Players from all around the world are gathered here to compete. They or young and quite strong and doing well is in this tournament is going to be far from easy. Anyway, I am glad to be here and like I said, I'll give it my best and we'll have to see how far I get."


"You were really looking tired last time I saw you play in the 24th WAGC. It was right after your game against South Africa's representative that you looked exhausted. Are you going to be ok here?
Well, who can tell. I don't know about that myself but we'll have to try and see what happens, don't we?
Mr. Kikuchi, why is it that you never became a pro (although you have proven time and again that your level is more than sufficient to do so)?
Well, that is probably, mind you probably I say, because of the times we were living in back then. In my youth, right about the age talented people have to become serious and make up their mind if they really want to be pro or not, Japan was right in the middle of the Second World War. So, that for one thing made it hard to chose a (none essential occupation) career as a pro. Also, you have to keep in mind that go was not at all as popular as it is nowadays.
My last question, what should people be doing in order to get ahead at go?
Getting stronger at go is all about being surprised I think. (!)
Do you mean that moves in a game should resonate in your heart as well as your mind?
Yes, that's about it. Being surprised, the ability to be surprised, emotionally being involved is what is necessary to improve I think.
So let me recapitulate this, dealing with go, matters like curiosity, surprise and "feeling" something when looking at moves is what you say is the essence of becoming a better go player?

Yes, that is more or less what I want to say. Mind you, there is nothing wrong with just "play" play. Rapidly putting moves on the board without feeling much put just having a good time, nothing wrong with that. But, I strongly feel that this kind of approach has its limits. You'll get somewhere to sho-dan perhaps but that's it. If you on the other hand start thinking like "what is it exactly that surprises me here" (after feeling thrilled by the surprise in the first place) and put some energy into that line of thought, from that very moment you'll start to grow. Once you start growing like that, wow, there is no end to it, growth keeps going on and on. This is in my opinion true no matter what age but especially for children, who have the ability I am talking about naturally. For adults it has become more difficult to get in the right state of mind, perhaps. That is by the way also the reason why adults should look at their children for hints of how to get ahead. (this is a Japanese proverb "children raise their parents")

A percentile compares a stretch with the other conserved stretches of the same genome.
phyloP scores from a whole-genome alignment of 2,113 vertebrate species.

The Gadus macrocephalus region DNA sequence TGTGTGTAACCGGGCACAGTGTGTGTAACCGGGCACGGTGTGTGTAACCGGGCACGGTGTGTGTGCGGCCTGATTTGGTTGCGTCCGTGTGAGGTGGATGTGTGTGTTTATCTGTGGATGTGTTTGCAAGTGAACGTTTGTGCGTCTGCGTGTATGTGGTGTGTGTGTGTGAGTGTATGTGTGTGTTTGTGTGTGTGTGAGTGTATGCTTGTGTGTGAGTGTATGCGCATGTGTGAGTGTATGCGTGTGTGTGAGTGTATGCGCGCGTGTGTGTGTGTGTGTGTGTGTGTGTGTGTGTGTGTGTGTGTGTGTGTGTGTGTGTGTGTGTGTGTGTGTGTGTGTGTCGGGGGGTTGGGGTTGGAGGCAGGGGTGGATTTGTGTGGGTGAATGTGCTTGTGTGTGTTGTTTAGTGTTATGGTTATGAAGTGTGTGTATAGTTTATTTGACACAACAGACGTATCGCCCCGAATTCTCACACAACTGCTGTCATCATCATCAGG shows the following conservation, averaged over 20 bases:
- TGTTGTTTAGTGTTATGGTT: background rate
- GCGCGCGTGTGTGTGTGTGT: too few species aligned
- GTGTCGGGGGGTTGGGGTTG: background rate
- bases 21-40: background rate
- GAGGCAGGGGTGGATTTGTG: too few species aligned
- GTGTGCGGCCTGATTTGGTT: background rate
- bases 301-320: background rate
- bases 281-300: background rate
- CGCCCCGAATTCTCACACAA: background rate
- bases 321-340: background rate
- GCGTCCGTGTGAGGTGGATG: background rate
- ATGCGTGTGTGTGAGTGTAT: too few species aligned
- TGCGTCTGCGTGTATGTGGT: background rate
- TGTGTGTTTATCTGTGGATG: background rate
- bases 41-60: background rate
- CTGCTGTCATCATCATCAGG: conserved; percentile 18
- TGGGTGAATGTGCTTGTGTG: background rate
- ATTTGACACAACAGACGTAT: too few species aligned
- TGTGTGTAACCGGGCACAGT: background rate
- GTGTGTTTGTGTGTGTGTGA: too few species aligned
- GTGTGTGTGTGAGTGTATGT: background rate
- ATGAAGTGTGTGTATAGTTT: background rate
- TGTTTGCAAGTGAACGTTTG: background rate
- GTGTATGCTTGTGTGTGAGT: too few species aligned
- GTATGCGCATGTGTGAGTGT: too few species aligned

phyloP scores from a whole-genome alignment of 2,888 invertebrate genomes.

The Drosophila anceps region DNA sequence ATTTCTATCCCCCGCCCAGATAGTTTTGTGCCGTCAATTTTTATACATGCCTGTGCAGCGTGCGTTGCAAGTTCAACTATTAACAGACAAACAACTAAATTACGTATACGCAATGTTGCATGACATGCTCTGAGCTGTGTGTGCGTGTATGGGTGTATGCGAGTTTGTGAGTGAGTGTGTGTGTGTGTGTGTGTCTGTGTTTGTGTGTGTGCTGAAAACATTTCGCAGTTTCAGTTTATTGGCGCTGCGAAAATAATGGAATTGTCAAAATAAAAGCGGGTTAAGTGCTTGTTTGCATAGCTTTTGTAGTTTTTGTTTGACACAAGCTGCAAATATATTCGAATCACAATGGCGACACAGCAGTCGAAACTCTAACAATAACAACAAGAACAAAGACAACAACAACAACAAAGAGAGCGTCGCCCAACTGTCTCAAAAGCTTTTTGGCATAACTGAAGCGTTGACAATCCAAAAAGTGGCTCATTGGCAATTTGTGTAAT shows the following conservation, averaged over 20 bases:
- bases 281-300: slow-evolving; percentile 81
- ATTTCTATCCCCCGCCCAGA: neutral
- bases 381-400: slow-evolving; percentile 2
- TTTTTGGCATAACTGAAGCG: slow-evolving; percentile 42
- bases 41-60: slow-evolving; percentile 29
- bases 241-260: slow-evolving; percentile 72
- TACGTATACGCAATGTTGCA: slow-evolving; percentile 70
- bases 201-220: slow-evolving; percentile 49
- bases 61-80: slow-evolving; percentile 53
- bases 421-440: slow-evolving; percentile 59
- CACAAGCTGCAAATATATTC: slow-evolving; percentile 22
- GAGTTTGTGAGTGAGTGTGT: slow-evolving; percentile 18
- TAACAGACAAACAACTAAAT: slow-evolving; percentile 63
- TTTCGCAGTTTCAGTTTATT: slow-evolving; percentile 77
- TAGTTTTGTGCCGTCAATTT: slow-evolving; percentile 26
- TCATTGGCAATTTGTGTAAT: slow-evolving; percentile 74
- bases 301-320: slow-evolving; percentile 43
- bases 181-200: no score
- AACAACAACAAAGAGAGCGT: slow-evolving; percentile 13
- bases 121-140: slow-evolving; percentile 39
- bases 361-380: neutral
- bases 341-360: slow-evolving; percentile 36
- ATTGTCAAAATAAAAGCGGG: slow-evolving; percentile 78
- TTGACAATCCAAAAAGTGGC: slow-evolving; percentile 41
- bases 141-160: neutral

But, Kikuchi sensei, isn't it all but impossible for the average grown-up to get back in that child like open state of mind?
Well, just be honest to yourself, it is not such a hard thing to do, try and see."

Let's rephrase Kikuchi sensei's words a bit and put it like this:

No matter how strong you think you are, the moment you start reacting to moves which take you by surprise (a move I don't know? ridiculous!) but are too proud to admit it you are cutting yourself off, rejecting the gift of genuine surprise and the wisdom it points to.

Here is the last game Kikuchi played in this WAGC, it is not unlikely that this at the same time will become the last game he played at an international go tournament ever. Figure 1: 1-32
Event 26th WAGC, round 8
Date 2005 May 27
Place Nagoya, Japan
Black Yasuro Kikuchi, Japan
White Frank Janssen, the Netherlands
Commentary Hikosaka Naoto, 9p
Game record

Figure 1: 1-32
Hikosaka 9p did the game commentary, he wondered if Kikuchi would show up as he promised/ Kikuchi had obviously enjoyed the whole tournament but at the same time must have been glad it was over.
The opening is flawless, Hikosaka and Kikuchi both nodded in agreement when white 12-14 appeared on the board. Yes, that is the correct idea, white has a good grasp of where the stones have to go.
When analyzing white wondered if instead of his move at 23 playing at 1 as shown in diagram 1 is possible too.
Diagram 1

Diagram 1
Kikuchi put 2 on the board and white lost confidence. "What now, here?" The Dutch representative said while playing elsewhere. "Tenuki, wow, that is a bit too much I think" was Kikuchi's reaction.

Hikosaka joined in, "White 1 is a normal move, has been around for some time too. Next white can chose where to play, both A and B are playable.